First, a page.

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This 100-year-old veteran reads to Raleigh’s blind every week. ‘It’s my calling.’

The American flag (U.S. Navy photo by Photographer's Mate 2nd Class Dennis Cantrell)

Every Wednesday morning at 10, Bob Kruger rolls his walker into the studio, plunks down in a comfortable chair and starts reading the newspaper in his gravelly voice — a 100-year-old radio celebrity with an audience that swoons over every word.

He thumbs through the clippings he’ll read on-air: Emperor Penguins Now Endangered, Britain’s Prime Minister Stepping Down, North Carolina State Fair Boasts Big Attendance Numbers.

He even reads the grocery advertisements, because his listeners — all of them blind or visually impaired — will want to know if chicken thighs are on sale.

“When I do the obituaries,” he says, “I always apologize ahead of time if I mispronounce the person’s name. Let’s face it: We all like to hear our own name.”

Two generations of listeners

Kruger, who marked 100 years on Earth this year, has broadcast in Raleigh for the nonprofit NC Reading Service since 1985 — long enough for two generations of sightless listeners to know his voice.

He and on-air partner Jeanne Latshaw get fan calls from as far away as Florida, and sometimes Latshaw gets asked by “fan girls” to introduce the man who has spent 37 behind the microphone, waiting for his intro music.

“My husband is like, ‘You’re just a vehicle to get to Bob,’“ Latshaw jokes.

At 100, Kruger brings a mind sharp enough to recall the date he volunteered for the U.S. Navy — Jan. 17, 1942 — and the dessert he and his first wife, Vivian, enjoyed on their first date: honeydew melon and ice cream.

“Back then I didn’t wear glasses,” he says, “but I picked out the prettiest one.”

He casually rattles off a novel’s worth of adventures in a few biographical sentences, telling the curious that he served aboard the USS Bogue in World War II, claiming 10 German submarines.

All without smoking a single cigarette.

He recalls meeting a survivor from one of the subs he helped sink at a reunion after the war, and discovering that his former foe had resettled in England and become a soccer star.

And he recalls taking a walk around Raleigh one day after he’d retired from a 40-year career as a meat cutter, and casually bumping into a professor friend from N.C. State University.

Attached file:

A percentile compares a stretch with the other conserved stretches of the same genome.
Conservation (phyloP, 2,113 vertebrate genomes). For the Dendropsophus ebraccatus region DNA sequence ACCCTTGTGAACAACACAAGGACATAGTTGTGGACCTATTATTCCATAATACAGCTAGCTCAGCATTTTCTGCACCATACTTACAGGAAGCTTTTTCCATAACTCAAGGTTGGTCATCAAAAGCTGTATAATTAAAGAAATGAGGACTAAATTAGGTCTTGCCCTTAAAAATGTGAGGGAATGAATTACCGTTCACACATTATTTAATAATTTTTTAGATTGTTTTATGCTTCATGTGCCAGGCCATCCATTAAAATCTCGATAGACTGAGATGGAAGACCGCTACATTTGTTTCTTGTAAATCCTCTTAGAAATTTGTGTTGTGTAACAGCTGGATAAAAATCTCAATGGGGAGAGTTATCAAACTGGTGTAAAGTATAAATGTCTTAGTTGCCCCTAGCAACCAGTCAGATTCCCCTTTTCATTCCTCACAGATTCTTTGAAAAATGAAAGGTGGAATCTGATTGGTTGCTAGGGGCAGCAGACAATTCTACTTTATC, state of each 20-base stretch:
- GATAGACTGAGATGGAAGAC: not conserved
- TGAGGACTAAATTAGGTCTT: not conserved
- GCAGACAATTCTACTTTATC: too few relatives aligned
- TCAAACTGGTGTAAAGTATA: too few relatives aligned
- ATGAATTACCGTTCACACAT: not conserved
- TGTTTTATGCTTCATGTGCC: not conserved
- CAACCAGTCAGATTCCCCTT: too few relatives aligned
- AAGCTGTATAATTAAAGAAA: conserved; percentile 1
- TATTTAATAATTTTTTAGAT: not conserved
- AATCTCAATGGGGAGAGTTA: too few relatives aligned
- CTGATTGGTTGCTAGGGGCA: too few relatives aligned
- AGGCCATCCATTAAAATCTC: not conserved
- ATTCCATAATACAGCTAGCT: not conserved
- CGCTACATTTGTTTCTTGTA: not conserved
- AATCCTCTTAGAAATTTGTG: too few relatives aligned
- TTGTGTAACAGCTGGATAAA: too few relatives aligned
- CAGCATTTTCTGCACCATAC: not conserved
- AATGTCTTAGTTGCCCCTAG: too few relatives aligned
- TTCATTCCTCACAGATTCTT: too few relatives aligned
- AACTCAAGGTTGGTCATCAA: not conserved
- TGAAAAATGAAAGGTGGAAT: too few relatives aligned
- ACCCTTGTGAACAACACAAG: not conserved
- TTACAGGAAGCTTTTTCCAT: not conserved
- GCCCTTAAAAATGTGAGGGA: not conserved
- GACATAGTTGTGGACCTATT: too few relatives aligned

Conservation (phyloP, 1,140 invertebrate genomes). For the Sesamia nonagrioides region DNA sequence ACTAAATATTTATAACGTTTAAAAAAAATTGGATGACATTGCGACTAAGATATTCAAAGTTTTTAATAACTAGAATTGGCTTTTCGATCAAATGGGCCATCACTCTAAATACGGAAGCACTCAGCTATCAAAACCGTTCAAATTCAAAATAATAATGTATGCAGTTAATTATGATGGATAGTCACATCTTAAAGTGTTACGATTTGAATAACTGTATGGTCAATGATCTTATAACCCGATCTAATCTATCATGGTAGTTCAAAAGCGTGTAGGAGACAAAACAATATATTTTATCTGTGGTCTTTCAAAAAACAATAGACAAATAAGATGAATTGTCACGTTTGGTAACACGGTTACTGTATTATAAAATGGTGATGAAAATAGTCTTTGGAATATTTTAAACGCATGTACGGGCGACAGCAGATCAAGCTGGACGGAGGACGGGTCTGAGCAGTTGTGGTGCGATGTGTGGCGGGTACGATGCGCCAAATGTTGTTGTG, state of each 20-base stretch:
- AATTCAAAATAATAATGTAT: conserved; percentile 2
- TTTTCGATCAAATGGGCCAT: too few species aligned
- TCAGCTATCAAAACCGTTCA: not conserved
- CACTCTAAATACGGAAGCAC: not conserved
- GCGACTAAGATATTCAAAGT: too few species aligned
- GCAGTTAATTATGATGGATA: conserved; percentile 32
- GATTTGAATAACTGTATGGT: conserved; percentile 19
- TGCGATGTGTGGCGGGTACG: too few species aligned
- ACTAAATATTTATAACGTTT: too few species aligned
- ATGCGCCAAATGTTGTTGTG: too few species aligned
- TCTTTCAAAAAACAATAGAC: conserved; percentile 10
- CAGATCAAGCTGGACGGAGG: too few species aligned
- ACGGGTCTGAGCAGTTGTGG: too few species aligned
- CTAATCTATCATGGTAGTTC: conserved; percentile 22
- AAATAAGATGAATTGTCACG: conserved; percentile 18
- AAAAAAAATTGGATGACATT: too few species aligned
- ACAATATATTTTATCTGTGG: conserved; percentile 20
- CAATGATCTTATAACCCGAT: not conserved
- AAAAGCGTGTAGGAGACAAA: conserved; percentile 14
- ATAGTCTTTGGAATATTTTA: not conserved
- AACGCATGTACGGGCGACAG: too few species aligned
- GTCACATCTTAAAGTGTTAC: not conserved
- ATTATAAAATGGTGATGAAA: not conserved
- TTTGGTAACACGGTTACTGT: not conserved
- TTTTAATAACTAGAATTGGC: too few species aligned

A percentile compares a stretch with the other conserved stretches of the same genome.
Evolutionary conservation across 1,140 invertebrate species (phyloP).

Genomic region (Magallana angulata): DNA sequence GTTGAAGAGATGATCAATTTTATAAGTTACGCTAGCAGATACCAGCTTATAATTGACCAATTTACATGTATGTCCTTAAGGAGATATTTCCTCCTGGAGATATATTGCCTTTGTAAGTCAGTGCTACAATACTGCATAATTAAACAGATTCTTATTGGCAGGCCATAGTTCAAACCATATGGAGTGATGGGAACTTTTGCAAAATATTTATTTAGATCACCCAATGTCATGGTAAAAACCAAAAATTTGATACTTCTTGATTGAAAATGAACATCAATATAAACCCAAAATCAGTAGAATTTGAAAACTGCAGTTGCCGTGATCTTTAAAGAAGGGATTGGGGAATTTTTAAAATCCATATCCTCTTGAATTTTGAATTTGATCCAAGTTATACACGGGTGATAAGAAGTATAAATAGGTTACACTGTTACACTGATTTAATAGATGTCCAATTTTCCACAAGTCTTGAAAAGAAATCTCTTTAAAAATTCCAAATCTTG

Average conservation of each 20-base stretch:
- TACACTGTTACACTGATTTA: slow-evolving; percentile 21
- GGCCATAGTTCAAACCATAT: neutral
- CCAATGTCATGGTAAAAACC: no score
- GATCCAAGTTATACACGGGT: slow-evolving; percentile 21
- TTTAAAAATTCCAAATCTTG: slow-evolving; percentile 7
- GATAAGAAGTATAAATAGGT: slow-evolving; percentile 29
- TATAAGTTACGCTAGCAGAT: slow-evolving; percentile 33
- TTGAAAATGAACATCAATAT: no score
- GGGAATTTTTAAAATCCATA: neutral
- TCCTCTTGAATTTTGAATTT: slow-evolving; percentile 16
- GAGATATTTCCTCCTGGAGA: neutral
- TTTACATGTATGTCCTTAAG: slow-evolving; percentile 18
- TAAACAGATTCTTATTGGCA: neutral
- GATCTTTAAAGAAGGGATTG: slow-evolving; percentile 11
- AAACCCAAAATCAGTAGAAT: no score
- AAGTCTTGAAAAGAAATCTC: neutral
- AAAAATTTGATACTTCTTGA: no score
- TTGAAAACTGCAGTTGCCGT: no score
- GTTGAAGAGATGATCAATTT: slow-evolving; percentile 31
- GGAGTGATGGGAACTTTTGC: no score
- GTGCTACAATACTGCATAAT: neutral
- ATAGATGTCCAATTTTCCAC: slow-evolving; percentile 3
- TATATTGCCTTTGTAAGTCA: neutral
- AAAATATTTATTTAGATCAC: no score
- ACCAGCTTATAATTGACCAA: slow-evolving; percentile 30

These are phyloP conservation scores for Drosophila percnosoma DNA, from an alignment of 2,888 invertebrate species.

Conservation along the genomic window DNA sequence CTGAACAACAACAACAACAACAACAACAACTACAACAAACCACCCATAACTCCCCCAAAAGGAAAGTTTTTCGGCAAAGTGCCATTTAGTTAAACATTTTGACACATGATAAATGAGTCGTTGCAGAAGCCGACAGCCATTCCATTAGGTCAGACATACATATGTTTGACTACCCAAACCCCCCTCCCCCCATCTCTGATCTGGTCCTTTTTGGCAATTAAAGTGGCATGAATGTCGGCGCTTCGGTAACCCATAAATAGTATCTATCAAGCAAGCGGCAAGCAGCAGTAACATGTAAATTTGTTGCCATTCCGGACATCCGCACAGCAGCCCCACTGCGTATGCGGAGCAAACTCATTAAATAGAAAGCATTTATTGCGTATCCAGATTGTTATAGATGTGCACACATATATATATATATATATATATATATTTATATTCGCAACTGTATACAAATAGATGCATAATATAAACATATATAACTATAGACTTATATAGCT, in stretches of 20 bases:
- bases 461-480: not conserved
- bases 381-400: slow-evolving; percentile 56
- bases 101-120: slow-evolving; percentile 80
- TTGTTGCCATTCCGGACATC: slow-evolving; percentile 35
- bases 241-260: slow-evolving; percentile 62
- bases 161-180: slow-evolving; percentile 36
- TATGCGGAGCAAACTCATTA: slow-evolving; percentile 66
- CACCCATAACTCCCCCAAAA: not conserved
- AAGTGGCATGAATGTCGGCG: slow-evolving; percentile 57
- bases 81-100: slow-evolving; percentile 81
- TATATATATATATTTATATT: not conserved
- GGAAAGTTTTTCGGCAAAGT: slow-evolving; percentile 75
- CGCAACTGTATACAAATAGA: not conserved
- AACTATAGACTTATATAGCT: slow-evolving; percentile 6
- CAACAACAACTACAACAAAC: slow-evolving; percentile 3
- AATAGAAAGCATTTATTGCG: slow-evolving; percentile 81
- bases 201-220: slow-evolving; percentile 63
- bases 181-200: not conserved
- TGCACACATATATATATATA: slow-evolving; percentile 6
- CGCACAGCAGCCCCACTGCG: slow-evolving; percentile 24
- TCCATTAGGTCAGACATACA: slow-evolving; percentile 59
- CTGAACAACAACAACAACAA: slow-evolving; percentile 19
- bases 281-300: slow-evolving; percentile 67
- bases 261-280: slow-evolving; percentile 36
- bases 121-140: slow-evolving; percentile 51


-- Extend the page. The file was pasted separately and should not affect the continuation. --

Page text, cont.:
‘Do something positive’

That friend suggested Kruger might enjoy sharing a few stories on the radio, having lived a few thousand of his own, and how important his words would be to people who couldn’t get them otherwise.

“I tell people it’s my calling,” Kruger says. “I laughingly tell them I’ve got seniority.”

He clips every News & Observer story with a pair of scissors, starting with the odd pages, moving to the even. Sometimes he mixes up the jump pages, a mistake any aging copy editor would understand.

He can recall the N&O missing delivery to the Wake Forest Road townhouse where NC Reading Service has its studio, forcing him to run across the street and buy a copy at the Kroger.

He may stumble over an occasional memory. He may have lost two wives to cancer, but he married a third, Doris. He may have to coax himself onto his treadmill, but he usually musters the will power.

“Each day is a gift,” he says. “I get up every morning promising myself I’m going to do something positive. Unfortunately, some days it doesn’t happen.”

He makes a fitting spokesman for the world outside, delivering its news in a relaxed voice, turning the page past the bad stuff in hope of a nice surprise.

Listen up

For the sentimental, North Carolina Reading Service provides a “Barix Box” the size of a toaster, which looks a bit like a transistor radio and streams its broadcasts 24 hours a day.

But more up-to-date listeners can also holler “Tune in to NC Reading Service” at their Alexa or stream it live from the website, Volunteers dictate The New Yorker, Discover, Smithsonian, Vanity Fair and Essence, but Kruger and Latshaw spend two hours with the N&O.


© 2022 Raleigh News & Observer

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